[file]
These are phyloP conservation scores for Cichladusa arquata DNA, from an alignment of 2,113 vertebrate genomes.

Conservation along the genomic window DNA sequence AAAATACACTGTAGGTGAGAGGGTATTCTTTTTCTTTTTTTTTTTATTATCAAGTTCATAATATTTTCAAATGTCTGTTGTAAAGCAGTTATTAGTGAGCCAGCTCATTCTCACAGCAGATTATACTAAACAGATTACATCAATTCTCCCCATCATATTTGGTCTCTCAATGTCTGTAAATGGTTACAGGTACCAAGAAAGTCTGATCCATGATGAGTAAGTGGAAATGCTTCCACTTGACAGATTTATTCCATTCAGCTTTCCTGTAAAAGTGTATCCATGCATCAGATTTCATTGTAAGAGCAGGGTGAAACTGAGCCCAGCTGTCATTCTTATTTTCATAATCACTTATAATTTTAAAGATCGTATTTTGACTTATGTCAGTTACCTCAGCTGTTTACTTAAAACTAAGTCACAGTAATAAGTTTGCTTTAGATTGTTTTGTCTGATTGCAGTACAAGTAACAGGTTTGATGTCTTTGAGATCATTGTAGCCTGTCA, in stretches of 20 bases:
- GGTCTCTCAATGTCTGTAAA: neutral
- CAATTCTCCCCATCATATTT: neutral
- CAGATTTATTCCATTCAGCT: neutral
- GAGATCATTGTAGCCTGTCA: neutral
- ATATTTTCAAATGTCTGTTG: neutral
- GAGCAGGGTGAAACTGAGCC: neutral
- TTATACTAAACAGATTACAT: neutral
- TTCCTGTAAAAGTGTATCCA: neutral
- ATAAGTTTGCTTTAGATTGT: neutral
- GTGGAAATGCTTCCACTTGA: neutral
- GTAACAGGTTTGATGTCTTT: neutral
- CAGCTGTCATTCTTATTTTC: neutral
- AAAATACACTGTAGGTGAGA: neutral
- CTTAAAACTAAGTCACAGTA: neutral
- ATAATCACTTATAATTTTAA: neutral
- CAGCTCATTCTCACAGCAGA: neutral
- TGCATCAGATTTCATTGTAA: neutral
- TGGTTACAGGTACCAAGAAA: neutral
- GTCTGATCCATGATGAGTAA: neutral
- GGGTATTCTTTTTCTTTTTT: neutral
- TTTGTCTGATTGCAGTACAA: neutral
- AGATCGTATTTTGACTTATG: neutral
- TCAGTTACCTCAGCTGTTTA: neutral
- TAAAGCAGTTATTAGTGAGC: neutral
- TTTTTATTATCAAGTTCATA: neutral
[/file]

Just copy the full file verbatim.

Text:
These are phyloP conservation scores for Cichladusa arquata DNA, from an alignment of 2,113 vertebrate genomes.

Conservation along the genomic window DNA sequence AAAATACACTGTAGGTGAGAGGGTATTCTTTTTCTTTTTTTTTTTATTATCAAGTTCATAATATTTTCAAATGTCTGTTGTAAAGCAGTTATTAGTGAGCCAGCTCATTCTCACAGCAGATTATACTAAACAGATTACATCAATTCTCCCCATCATATTTGGTCTCTCAATGTCTGTAAATGGTTACAGGTACCAAGAAAGTCTGATCCATGATGAGTAAGTGGAAATGCTTCCACTTGACAGATTTATTCCATTCAGCTTTCCTGTAAAAGTGTATCCATGCATCAGATTTCATTGTAAGAGCAGGGTGAAACTGAGCCCAGCTGTCATTCTTATTTTCATAATCACTTATAATTTTAAAGATCGTATTTTGACTTATGTCAGTTACCTCAGCTGTTTACTTAAAACTAAGTCACAGTAATAAGTTTGCTTTAGATTGTTTTGTCTGATTGCAGTACAAGTAACAGGTTTGATGTCTTTGAGATCATTGTAGCCTGTCA, in stretches of 20 bases:
- GGTCTCTCAATGTCTGTAAA: neutral
- CAATTCTCCCCATCATATTT: neutral
- CAGATTTATTCCATTCAGCT: neutral
- GAGATCATTGTAGCCTGTCA: neutral
- ATATTTTCAAATGTCTGTTG: neutral
- GAGCAGGGTGAAACTGAGCC: neutral
- TTATACTAAACAGATTACAT: neutral
- TTCCTGTAAAAGTGTATCCA: neutral
- ATAAGTTTGCTTTAGATTGT: neutral
- GTGGAAATGCTTCCACTTGA: neutral
- GTAACAGGTTTGATGTCTTT: neutral
- CAGCTGTCATTCTTATTTTC: neutral
- AAAATACACTGTAGGTGAGA: neutral
- CTTAAAACTAAGTCACAGTA: neutral
- ATAATCACTTATAATTTTAA: neutral
- CAGCTCATTCTCACAGCAGA: neutral
- TGCATCAGATTTCATTGTAA: neutral
- TGGTTACAGGTACCAAGAAA: neutral
- GTCTGATCCATGATGAGTAA: neutral
- GGGTATTCTTTTTCTTTTTT: neutral
- TTTGTCTGATTGCAGTACAA: neutral
- AGATCGTATTTTGACTTATG: neutral
- TCAGTTACCTCAGCTGTTTA: neutral
- TAAAGCAGTTATTAGTGAGC: neutral
- TTTTTATTATCAAGTTCATA: neutral